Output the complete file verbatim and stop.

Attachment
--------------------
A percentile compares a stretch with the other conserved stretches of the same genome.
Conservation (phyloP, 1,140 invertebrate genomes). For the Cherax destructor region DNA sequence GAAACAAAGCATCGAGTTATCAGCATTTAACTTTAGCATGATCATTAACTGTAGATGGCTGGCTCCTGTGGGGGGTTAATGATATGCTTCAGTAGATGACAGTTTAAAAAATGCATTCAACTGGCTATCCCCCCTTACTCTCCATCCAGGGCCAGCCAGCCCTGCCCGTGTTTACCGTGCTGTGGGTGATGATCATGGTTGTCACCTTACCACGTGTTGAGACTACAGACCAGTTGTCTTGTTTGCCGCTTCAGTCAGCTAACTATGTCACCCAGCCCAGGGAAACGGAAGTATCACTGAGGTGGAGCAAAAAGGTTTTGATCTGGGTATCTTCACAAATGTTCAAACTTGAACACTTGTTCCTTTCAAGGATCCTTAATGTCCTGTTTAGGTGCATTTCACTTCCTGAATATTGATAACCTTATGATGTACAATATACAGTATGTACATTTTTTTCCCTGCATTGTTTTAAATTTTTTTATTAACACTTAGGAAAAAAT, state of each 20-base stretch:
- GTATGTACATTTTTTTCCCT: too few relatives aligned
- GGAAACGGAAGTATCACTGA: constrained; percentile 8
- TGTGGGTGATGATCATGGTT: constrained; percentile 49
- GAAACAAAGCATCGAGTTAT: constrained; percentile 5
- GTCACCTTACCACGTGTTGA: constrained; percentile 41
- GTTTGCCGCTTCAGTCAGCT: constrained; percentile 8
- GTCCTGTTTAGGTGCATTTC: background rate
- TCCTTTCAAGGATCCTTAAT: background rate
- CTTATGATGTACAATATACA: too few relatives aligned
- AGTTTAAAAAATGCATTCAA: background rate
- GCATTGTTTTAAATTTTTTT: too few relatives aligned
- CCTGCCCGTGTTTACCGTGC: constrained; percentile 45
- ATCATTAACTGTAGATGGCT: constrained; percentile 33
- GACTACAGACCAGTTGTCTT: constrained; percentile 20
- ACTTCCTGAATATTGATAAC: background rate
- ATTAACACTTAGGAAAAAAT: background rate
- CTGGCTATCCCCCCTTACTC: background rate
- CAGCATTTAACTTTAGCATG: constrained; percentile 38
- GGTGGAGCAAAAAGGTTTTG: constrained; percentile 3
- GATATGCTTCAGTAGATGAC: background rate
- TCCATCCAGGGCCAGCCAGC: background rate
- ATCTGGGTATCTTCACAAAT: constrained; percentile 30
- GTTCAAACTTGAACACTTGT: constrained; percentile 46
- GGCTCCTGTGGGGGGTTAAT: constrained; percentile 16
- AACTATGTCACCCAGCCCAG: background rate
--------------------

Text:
A percentile compares a stretch with the other conserved stretches of the same genome.
Conservation (phyloP, 1,140 invertebrate genomes). For the Cherax destructor region DNA sequence GAAACAAAGCATCGAGTTATCAGCATTTAACTTTAGCATGATCATTAACTGTAGATGGCTGGCTCCTGTGGGGGGTTAATGATATGCTTCAGTAGATGACAGTTTAAAAAATGCATTCAACTGGCTATCCCCCCTTACTCTCCATCCAGGGCCAGCCAGCCCTGCCCGTGTTTACCGTGCTGTGGGTGATGATCATGGTTGTCACCTTACCACGTGTTGAGACTACAGACCAGTTGTCTTGTTTGCCGCTTCAGTCAGCTAACTATGTCACCCAGCCCAGGGAAACGGAAGTATCACTGAGGTGGAGCAAAAAGGTTTTGATCTGGGTATCTTCACAAATGTTCAAACTTGAACACTTGTTCCTTTCAAGGATCCTTAATGTCCTGTTTAGGTGCATTTCACTTCCTGAATATTGATAACCTTATGATGTACAATATACAGTATGTACATTTTTTTCCCTGCATTGTTTTAAATTTTTTTATTAACACTTAGGAAAAAAT, state of each 20-base stretch:
- GTATGTACATTTTTTTCCCT: too few relatives aligned
- GGAAACGGAAGTATCACTGA: constrained; percentile 8
- TGTGGGTGATGATCATGGTT: constrained; percentile 49
- GAAACAAAGCATCGAGTTAT: constrained; percentile 5
- GTCACCTTACCACGTGTTGA: constrained; percentile 41
- GTTTGCCGCTTCAGTCAGCT: constrained; percentile 8
- GTCCTGTTTAGGTGCATTTC: background rate
- TCCTTTCAAGGATCCTTAAT: background rate
- CTTATGATGTACAATATACA: too few relatives aligned
- AGTTTAAAAAATGCATTCAA: background rate
- GCATTGTTTTAAATTTTTTT: too few relatives aligned
- CCTGCCCGTGTTTACCGTGC: constrained; percentile 45
- ATCATTAACTGTAGATGGCT: constrained; percentile 33
- GACTACAGACCAGTTGTCTT: constrained; percentile 20
- ACTTCCTGAATATTGATAAC: background rate
- ATTAACACTTAGGAAAAAAT: background rate
- CTGGCTATCCCCCCTTACTC: background rate
- CAGCATTTAACTTTAGCATG: constrained; percentile 38
- GGTGGAGCAAAAAGGTTTTG: constrained; percentile 3
- GATATGCTTCAGTAGATGAC: background rate
- TCCATCCAGGGCCAGCCAGC: background rate
- ATCTGGGTATCTTCACAAAT: constrained; percentile 30
- GTTCAAACTTGAACACTTGT: constrained; percentile 46
- GGCTCCTGTGGGGGGTTAAT: constrained; percentile 16
- AACTATGTCACCCAGCCCAG: background rate